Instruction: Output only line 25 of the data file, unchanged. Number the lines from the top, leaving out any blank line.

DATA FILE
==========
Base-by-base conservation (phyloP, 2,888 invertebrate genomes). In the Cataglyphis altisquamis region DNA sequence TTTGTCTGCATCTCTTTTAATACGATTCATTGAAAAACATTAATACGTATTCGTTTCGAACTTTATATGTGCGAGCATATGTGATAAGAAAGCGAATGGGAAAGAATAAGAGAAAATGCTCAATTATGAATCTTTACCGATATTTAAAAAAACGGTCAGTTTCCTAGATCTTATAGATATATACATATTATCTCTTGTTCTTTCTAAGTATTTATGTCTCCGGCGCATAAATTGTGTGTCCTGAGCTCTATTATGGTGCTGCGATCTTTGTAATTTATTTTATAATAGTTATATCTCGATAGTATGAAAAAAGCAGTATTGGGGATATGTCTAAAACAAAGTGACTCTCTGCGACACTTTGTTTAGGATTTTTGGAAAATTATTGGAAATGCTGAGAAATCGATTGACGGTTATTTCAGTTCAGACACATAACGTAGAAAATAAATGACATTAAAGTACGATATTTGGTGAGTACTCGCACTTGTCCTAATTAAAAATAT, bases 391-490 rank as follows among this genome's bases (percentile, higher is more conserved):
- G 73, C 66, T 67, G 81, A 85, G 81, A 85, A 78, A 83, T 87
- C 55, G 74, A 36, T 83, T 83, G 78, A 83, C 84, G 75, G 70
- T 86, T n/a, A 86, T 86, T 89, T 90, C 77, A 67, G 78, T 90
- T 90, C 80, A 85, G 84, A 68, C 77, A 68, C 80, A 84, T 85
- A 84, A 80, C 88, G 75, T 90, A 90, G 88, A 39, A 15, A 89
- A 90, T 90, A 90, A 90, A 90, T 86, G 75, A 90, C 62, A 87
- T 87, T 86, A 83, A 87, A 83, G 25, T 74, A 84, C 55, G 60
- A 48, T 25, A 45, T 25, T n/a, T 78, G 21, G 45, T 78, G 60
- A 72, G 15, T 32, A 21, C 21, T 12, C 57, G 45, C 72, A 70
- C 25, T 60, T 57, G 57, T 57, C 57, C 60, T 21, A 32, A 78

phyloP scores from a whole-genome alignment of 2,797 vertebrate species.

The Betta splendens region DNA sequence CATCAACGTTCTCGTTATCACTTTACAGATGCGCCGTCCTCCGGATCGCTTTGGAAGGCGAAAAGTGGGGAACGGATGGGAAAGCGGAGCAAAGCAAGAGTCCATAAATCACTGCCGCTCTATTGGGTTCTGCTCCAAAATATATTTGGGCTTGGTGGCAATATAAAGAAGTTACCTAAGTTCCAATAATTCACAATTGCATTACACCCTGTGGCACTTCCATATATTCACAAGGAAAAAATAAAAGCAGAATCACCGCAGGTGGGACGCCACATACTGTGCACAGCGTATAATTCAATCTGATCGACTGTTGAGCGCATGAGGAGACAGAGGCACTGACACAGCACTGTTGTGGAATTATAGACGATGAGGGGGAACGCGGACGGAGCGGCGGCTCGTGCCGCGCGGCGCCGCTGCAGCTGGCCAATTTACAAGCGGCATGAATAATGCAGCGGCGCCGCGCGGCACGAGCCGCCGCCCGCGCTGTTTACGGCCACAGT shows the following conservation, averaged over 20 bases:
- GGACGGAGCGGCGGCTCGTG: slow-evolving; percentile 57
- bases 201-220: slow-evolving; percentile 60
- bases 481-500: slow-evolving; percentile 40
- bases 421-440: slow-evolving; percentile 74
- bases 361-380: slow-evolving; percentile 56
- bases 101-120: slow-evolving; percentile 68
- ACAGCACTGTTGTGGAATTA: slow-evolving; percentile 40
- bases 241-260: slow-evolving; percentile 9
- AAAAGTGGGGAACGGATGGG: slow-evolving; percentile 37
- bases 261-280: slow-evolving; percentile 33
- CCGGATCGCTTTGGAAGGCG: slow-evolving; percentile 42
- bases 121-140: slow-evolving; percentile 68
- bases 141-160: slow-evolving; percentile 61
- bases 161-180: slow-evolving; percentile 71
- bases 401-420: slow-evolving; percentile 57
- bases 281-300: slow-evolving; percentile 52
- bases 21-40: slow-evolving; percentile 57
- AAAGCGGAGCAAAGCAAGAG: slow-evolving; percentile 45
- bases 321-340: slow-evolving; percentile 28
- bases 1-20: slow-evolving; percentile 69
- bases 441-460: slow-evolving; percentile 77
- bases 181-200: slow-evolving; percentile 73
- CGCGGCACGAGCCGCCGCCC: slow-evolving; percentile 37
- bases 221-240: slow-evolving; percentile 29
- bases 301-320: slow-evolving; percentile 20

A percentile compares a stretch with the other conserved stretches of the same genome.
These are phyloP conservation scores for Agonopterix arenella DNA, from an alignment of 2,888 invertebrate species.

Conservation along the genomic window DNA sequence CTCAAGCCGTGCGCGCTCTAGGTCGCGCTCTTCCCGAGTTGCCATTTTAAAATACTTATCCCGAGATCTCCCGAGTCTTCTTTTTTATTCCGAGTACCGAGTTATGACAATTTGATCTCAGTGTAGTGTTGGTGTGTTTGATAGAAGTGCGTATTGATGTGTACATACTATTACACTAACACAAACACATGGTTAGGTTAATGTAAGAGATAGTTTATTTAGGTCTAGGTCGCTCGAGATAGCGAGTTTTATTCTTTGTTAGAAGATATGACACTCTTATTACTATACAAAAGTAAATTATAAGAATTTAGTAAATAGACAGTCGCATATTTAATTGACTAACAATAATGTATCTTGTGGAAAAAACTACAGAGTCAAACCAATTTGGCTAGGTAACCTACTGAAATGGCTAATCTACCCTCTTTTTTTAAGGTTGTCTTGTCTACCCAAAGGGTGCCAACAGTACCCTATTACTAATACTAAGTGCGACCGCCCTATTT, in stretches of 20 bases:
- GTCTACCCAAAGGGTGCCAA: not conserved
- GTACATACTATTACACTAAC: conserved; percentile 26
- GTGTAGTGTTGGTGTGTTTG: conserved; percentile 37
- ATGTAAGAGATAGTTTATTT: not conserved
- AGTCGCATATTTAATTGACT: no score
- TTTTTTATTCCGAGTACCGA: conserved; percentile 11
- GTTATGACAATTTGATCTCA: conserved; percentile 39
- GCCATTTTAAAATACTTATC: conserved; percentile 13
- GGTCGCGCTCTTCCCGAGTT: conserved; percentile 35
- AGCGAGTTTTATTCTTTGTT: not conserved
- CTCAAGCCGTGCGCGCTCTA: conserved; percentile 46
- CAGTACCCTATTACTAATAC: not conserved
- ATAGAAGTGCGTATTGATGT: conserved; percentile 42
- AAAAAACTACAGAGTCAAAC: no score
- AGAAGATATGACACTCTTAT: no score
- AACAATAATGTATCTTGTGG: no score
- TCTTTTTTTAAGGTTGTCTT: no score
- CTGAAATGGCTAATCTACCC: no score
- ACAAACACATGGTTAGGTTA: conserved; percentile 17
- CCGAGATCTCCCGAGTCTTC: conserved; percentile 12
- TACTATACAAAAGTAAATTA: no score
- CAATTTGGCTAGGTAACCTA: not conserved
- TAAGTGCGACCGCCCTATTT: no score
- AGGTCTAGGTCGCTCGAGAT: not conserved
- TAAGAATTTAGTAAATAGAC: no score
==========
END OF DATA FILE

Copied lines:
- bases 121-140: slow-evolving; percentile 68